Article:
Tencent courts US advertisers in bid for China’s digital ad market

China’s online advertising market sits somewhere in the neighborhood of $50 billion and growing. The market is dominated by China’s top online firms, including online retailer Alibaba and web services giant Baidu. But the country’s large market size, coupled with a rise in consumer spending over the past decade, has attracted online giants like Facebook, Google, and Amazon to compete for advertising dollars.

Tencent, however, may be considered a sleeping giant of China’s digital ad market that’s just now getting out of bed. The company, which was founded in 2004, is comprised of seven business units under the umbrella of Tencent Holdings. It operates two social networks, WeChat and QQ, alongside a gaming division and a few online video services that span news, entertainment and sports.

In 2017, Tencent accounted for 13.6% of the digital ad market in China. But the company is gearing up to carve itself a bigger slice of the pie. It created a new advertising division earlier this year, which longtime media executive at Tencent, Lau Seng Yee, now heads; and for the last quarter, advertising revenues grew 48% compared to last year.

Tencent’s timing couldn’t be better. It just finished up one of its best quarters yet, beating expectations with a 61% jump year over year in profits for the quarter, and thrusting the company’s valuation to the $500 billion mark. Much of that growth stemmed from Tencent’s popular gaming division, which just released one of China’s most popular mobile games, Honor of Kings. Overall, gaming accounts for 40% of Tencent’s revenues.

At present, Alibaba controls about 40% of China’s online advertising market and Baidu – the third largest Internet firm in China – accounts for 17%. Alibaba, Tencent and Baidu all own online video platforms, which drive the lion’s share of digital advertising revenue for those companies. But Tencent’s portfolio of assets will give it an edge over both Chinese and global competitors. The company’s top leadership is now working to collate the troves of data generated by its millions of users across those silo’d businesses, nearly all of which exist on mobile devices.

One option the company has been exploring: native mobile gaming ads. As Tencent’s gaming business is one of the most popular in the country, it’s working on developing specialized native ad formats for gaming scenarios. For its most popular 2017 game, called Honor of Kings, Tencent created special branded “skins” for some of the game’s characters that sported the BMW logo. Those advertising skins were later part of eSports tournaments, live streamed to millions of viewers in China.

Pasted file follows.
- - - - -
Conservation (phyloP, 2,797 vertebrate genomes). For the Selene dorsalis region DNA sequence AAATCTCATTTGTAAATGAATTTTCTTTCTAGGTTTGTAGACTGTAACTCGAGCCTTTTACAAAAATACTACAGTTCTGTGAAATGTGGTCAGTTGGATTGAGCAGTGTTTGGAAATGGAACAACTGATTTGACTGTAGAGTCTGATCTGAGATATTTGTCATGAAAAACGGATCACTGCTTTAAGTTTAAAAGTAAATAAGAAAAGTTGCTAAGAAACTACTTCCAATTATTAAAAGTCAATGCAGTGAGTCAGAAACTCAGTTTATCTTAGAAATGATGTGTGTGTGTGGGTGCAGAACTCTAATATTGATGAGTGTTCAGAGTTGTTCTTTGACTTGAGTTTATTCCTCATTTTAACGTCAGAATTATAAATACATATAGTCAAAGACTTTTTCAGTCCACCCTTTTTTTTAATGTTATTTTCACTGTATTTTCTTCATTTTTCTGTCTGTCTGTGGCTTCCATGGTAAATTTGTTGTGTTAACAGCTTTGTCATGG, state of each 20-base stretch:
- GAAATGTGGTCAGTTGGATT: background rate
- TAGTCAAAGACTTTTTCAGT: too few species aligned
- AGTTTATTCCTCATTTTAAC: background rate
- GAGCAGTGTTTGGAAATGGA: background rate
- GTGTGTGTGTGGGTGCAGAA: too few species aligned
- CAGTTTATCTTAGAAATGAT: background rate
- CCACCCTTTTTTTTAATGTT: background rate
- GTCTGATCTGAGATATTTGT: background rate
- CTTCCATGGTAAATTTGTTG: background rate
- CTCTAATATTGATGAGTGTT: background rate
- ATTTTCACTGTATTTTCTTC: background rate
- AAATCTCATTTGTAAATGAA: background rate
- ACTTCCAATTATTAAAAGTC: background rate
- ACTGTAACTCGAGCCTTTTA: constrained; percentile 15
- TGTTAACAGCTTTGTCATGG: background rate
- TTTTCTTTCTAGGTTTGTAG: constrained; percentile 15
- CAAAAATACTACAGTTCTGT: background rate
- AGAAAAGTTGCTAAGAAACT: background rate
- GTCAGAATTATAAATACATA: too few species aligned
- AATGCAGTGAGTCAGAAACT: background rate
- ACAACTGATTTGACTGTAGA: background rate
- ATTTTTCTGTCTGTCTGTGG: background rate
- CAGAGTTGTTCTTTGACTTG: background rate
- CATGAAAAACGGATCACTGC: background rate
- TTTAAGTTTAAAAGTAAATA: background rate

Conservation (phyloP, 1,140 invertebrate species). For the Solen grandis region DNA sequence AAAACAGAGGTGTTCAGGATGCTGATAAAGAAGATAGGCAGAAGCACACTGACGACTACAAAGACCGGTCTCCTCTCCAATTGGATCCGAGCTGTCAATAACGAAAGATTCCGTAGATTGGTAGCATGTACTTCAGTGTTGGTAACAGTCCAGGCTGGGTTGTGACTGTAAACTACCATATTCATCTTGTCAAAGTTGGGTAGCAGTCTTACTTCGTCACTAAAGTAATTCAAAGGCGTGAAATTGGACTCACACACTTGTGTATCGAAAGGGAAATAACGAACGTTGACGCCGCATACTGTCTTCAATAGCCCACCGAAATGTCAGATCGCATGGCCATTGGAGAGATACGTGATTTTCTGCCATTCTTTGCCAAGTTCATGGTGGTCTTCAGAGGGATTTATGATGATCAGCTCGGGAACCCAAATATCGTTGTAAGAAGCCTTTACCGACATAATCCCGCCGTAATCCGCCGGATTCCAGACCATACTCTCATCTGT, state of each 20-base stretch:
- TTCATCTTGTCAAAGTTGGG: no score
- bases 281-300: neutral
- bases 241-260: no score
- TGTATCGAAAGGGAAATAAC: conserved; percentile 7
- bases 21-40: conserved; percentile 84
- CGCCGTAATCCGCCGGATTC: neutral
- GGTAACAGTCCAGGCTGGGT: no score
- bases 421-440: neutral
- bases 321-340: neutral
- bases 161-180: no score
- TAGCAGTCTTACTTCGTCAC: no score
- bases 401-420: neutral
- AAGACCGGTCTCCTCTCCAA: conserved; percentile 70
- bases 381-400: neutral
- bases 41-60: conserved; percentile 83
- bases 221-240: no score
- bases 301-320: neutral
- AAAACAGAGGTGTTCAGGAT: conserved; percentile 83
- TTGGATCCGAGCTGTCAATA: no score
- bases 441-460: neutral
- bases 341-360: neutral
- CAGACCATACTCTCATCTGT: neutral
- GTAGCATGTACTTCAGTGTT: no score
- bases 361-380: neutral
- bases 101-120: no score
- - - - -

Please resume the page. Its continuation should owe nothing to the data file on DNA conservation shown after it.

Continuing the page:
But the real ace up Tencent’s sleeve is WeChat (Weixin), China’s most popular social network and mobile messaging app. WeChat, nearing 1 billion users, has about half the installed base that Facebook has. Tencent is now looking for ways to leverage its WeChat app to deliver a powerful mobile advertising solution that’ll be able to tap into both social network advertising and location-based advertising for retailers.

Lau is now investing heavily to build up the company’s AI capabilities, with particular focus on natural language processing, behavior prediction, and image recognition, to glean more valuable insights from its datasets that it can then sell to brands and marketers as part of its advertising solutions.

Unlike Facebook’s advertising strategy, which saw a rapid increase in ads surfaced to users in just one year, Tencent is ramping up social advertising slowly – currently, the app only surfaces one to two ads daily to users.

Tencent is also pursuing a novel strategy for recruiting brands and marketers to its platform. It has rolled out a suite of advertising solutions aimed at global brands who are looking to reach Chinese consumers. And while Facebook and Google have opened up advertising offices in China to help grease the wheels of advertising buys over the past few years, Tencent has just opened up advertising offices in the US, looking for brands and marketers that want to expand their targeting to include Chinese consumers.

Tencent is betting that American marketers will be eager to target some of the 3.5 million Chinese tourists that visit the US and spend $35 million there annually, according to the US Travel Association. So far, brands Rebecca Minkoff, Zillow and FreePeople have used Tencent’s advertising services. And as part of its advertising strategy, the company is enabling its WeChat users to use its the mobile payment features in the US with select brand partners, bolstering the value its ads may offer to brands.

Doing so could help ensure Tencent’s advertising play will be able to win meaningful market share – assuming more global brands jump in on the idea. eMarketer estimates Tencent could double its advertising business to $11.4 billion by 2019, but the company will still have plenty of catching up to do. eMarketer estimates Alibaba will generate nearly $29 billion by 2019.